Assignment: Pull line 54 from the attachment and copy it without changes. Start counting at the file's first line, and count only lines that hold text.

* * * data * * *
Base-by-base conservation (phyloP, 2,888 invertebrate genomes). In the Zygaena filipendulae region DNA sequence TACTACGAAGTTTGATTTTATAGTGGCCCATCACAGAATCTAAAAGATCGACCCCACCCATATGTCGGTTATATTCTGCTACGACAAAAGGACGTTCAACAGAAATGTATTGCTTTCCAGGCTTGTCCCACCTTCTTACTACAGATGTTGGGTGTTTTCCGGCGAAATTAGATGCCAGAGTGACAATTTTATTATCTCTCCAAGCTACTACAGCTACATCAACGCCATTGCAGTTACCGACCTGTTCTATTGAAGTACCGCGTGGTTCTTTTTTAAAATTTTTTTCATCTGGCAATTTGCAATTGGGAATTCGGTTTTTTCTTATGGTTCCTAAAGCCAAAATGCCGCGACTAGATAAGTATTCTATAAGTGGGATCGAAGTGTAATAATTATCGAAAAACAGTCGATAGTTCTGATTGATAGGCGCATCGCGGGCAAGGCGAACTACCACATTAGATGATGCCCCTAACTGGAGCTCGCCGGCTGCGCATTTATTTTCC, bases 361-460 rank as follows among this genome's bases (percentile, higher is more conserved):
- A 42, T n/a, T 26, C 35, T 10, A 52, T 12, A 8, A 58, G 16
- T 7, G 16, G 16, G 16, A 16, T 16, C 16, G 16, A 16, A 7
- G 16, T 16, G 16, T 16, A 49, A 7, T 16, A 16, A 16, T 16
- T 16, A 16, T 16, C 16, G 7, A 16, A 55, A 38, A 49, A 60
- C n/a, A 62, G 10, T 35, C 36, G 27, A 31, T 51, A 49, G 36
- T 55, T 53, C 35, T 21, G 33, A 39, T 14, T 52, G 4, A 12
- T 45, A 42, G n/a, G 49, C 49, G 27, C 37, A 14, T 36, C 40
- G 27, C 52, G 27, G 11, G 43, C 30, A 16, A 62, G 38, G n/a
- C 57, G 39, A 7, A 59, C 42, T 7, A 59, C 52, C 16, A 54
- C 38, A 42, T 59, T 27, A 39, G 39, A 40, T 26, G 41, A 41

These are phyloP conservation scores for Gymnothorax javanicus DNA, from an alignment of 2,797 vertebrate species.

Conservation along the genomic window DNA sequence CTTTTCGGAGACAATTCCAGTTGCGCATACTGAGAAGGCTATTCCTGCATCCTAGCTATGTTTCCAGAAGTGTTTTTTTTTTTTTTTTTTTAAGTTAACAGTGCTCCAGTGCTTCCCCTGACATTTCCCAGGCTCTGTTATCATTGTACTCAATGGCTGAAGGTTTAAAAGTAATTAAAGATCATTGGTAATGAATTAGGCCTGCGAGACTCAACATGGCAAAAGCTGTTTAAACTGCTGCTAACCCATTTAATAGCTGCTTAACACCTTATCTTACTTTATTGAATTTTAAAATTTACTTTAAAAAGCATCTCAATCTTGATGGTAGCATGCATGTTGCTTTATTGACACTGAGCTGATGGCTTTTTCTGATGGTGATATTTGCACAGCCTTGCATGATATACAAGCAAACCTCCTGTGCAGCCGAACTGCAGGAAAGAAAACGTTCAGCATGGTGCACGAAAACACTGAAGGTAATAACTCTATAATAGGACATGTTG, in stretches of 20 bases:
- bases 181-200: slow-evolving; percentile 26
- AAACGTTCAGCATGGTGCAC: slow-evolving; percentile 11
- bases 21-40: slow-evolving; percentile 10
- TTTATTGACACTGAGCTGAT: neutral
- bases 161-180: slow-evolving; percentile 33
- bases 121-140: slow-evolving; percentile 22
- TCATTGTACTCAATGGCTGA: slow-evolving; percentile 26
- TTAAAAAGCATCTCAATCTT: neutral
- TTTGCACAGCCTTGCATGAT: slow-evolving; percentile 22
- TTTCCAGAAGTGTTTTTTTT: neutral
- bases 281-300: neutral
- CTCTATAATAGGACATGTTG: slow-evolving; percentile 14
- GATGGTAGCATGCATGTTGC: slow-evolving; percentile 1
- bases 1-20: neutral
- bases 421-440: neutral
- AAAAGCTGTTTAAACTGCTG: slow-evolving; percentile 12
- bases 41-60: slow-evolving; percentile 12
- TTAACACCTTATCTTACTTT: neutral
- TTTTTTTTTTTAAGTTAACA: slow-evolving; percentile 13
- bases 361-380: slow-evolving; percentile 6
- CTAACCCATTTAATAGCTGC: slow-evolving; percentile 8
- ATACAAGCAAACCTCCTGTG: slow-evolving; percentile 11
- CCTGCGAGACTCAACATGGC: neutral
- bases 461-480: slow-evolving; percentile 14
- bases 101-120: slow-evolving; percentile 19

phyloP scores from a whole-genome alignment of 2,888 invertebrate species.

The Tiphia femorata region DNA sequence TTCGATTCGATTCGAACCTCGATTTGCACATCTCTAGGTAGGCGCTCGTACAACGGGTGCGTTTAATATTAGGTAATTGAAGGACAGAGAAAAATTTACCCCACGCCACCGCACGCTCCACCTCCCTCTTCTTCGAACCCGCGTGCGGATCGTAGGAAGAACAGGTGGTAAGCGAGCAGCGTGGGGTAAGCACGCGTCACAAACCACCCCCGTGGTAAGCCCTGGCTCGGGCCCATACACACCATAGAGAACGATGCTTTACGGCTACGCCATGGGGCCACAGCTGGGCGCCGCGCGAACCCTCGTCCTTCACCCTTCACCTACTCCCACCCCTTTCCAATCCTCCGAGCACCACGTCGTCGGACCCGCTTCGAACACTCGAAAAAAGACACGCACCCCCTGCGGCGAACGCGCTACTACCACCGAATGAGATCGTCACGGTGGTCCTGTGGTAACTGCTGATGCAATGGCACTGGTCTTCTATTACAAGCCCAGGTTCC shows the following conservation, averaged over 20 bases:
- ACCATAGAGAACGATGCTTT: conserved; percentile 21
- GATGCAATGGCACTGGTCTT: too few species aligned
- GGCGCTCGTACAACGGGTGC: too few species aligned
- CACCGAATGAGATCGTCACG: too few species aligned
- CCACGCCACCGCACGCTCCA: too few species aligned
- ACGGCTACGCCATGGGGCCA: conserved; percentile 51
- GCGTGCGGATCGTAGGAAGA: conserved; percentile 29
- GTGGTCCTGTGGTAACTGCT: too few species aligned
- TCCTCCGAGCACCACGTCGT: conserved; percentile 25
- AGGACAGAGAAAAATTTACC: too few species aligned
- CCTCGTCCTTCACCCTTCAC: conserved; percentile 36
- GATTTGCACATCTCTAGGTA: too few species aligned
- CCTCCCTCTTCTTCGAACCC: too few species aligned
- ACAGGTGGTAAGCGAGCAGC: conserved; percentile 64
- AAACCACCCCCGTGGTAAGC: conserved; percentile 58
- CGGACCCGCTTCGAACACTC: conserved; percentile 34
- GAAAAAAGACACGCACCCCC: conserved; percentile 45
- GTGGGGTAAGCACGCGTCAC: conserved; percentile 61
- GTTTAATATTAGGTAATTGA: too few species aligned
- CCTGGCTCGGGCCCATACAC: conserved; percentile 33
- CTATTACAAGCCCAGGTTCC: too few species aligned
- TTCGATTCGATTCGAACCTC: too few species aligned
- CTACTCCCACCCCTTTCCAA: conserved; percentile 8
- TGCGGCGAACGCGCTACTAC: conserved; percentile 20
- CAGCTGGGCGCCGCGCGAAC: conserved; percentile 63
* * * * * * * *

- ACAGGTGGTAAGCGAGCAGC: conserved; percentile 64